Right Said Fred, at least on American shores, are the epitome of the one-hit-wonder. Their 1991 single “I’m Too Sexy” was a hit around the world. But by the time their full-length debut, Up, came out on March 17, 1992, it was clear that nothing could ever live up to the success of that song and its accompanying, tongue-in-cheek video.

It’s a shame, because the London-based pop act led by brothers Richard and Fred Fairbrass had some fine tunes crafted for the dance floor, all of which barely resembled what they were ultimately overshadowed by in “I’m Too Sexy.”

“Words like novelty get thrown around,” the brothers said in a 2016 interview with Contact Music. “We have no problem with 'novelty' as it actually means 'new,' 'original' and 'unusual'. We know it's meant as an insult but you can't legislate against stupid. The indifference towards us use to bother us but now that indifference is dwarfed by our own indifference to it.”

Interestingly enough, Richard and Fred had much more credibility than others considered of their ilk; they had shared concert bills with Joy Division, and played with David Bowie, Bob Dylan and Mick Jagger over the years, so by the time Up was released, they were accomplished musicians who had been around the block. It was evident on singles like the almost Kinks-tinged “Deeply Dippy” and the playful “Don’t Talk Just Kiss,” the latter featuring R&B singer Jocelyn Brown. According to Richard Fairbrass, maybe if the singles had been released in the States in a different order, things may have been played out differently.

“When the record company released 'Deeply Dippy' in America, I think it got the worst radio reaction of any record in the history of that record label,” he told Songfacts, laughing. “And I think it's purely because it was not what people expected. That's all. I mean, in the U.K. we had "Don't Talk Just Kiss," which was kind of a bridging single. But in the U.S., "Don't Talk Just Kiss" didn't really work. So when the stations did "Deeply Dippy," I think it was just too much of a shift [from 'I’m Too Sexy'].”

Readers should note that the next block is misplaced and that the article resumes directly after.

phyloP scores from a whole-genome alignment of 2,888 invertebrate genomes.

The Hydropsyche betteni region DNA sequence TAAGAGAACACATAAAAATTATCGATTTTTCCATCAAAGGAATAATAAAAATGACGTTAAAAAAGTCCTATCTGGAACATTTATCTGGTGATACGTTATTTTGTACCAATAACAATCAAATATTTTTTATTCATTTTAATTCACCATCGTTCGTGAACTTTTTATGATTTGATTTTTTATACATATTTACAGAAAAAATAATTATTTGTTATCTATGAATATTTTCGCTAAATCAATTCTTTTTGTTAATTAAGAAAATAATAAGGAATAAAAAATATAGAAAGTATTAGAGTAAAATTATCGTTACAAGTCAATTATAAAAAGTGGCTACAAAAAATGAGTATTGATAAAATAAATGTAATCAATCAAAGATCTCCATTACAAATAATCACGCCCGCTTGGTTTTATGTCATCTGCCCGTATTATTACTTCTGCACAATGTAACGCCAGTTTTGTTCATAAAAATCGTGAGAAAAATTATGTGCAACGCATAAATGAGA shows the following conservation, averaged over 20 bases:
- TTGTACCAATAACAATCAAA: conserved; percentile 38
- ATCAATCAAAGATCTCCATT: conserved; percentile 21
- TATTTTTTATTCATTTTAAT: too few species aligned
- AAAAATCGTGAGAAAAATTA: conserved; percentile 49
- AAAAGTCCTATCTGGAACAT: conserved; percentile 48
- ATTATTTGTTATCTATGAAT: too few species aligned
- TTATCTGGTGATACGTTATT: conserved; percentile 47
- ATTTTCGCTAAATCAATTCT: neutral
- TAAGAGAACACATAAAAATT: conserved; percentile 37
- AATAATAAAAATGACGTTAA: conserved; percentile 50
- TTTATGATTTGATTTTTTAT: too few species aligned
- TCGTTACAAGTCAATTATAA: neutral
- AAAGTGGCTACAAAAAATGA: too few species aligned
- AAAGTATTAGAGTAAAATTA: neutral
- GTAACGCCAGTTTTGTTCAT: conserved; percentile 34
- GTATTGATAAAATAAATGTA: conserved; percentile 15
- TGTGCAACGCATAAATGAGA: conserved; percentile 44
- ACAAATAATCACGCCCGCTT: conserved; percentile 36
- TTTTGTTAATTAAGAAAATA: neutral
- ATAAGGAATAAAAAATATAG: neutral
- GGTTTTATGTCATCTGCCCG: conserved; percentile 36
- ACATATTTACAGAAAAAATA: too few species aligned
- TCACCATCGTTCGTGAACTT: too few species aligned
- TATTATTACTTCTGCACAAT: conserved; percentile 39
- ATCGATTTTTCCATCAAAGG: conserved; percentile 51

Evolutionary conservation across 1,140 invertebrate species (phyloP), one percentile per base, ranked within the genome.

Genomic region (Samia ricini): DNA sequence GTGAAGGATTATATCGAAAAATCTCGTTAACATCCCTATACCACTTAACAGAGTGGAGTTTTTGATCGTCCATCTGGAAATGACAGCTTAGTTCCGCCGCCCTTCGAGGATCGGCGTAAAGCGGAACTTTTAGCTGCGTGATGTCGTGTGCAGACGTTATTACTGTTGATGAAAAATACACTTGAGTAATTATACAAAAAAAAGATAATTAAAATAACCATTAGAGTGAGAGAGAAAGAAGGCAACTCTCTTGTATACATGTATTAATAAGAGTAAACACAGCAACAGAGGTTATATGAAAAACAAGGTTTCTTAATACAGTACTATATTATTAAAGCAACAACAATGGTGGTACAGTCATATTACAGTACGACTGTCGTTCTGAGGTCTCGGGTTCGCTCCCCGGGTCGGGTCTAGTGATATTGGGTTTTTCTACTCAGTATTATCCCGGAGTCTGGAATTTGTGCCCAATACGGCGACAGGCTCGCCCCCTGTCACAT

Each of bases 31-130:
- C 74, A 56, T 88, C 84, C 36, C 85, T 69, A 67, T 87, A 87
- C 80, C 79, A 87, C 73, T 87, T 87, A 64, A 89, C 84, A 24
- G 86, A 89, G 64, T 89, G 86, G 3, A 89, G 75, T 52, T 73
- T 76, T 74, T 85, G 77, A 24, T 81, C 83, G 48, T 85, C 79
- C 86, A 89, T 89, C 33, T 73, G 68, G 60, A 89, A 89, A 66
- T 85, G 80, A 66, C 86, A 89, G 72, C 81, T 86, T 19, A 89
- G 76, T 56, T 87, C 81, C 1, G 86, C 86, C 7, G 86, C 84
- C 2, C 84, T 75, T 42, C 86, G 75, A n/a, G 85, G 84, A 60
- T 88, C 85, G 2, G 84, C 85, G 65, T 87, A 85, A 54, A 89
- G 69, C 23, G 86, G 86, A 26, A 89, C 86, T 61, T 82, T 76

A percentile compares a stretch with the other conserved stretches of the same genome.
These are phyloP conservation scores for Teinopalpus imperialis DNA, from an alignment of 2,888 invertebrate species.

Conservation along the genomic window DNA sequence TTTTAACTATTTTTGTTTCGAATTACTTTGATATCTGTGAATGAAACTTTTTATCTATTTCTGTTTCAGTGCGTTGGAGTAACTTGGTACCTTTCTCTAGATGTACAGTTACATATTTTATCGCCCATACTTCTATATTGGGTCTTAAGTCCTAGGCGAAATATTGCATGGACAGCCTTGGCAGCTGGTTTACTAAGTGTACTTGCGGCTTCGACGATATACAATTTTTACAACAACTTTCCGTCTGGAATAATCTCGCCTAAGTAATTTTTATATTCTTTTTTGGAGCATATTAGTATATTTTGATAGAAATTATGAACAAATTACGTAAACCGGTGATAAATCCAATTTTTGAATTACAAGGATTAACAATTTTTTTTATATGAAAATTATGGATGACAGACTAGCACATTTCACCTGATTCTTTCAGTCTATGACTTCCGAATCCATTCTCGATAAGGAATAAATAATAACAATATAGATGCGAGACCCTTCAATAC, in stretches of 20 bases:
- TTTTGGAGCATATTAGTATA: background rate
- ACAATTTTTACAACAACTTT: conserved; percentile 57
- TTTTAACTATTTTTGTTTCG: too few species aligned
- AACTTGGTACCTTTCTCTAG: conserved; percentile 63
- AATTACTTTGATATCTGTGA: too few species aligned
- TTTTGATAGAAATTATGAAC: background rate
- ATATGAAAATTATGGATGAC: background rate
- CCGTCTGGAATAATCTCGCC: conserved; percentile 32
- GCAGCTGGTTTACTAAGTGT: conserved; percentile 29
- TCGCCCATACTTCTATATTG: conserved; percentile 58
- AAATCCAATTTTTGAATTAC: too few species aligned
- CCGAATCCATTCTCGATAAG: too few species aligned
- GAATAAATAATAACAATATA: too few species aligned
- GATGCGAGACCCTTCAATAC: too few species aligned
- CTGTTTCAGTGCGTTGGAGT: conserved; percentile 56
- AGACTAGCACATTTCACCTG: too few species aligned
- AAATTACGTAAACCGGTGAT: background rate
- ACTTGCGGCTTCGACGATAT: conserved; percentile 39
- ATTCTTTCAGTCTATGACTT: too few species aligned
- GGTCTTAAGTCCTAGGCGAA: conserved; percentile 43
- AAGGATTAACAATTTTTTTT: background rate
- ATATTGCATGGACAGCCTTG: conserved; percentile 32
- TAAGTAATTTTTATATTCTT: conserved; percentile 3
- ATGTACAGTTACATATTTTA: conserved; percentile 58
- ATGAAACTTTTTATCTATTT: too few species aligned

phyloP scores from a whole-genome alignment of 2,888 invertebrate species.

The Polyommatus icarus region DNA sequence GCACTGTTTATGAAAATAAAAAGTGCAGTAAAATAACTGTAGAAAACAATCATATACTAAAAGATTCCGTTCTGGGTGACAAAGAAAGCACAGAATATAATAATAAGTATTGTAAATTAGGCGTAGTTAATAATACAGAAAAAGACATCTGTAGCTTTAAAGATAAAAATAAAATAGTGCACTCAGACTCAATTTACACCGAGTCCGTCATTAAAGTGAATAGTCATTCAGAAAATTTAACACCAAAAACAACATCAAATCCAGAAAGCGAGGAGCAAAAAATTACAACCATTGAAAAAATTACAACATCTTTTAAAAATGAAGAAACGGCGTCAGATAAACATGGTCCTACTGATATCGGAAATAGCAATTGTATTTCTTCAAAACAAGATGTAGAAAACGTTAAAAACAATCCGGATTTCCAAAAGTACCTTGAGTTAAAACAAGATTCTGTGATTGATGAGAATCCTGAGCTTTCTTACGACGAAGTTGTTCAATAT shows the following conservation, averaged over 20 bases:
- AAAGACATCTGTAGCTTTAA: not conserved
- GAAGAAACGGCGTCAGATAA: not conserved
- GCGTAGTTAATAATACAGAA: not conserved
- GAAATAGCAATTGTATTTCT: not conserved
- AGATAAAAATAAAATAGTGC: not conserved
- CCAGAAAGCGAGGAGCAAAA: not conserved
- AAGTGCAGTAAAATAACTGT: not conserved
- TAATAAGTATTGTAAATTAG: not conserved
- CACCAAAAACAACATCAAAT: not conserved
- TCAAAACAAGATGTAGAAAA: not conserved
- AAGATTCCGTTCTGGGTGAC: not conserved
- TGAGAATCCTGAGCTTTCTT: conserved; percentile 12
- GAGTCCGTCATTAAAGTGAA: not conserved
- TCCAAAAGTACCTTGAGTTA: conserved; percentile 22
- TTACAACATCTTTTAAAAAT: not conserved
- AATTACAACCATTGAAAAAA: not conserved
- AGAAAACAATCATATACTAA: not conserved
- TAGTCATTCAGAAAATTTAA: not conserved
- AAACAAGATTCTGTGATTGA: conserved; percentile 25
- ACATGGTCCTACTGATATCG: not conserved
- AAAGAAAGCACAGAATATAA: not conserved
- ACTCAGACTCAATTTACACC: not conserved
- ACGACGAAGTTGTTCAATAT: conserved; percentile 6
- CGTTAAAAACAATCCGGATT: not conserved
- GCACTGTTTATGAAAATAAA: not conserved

Elsewhere on the album, “A Love for All Seasons” goes from Richard Fairbrass crooning like Pulp’s Jarvis Cocker to a pulsating track that wouldn’t be out of place on a Pet Shop Boys release. Up closer “Those Simple Things” is a blast of simple, laid back, perfect pop, which under any other circumstances could’ve been a huge radio hit. Instead, Right Said Fred got pegged with the aforementioned one-hit-wonder tag.

“Anybody that says that who hasn't been number one in America can shove off,” Richard Fairbrass said. “It's better a one-hit wonder than a no-hit wonder. It's not true in America anymore, because we've had quite a lot of success with dance remixes.”

50 Greatest Debut Singles

More From Diffuser.fm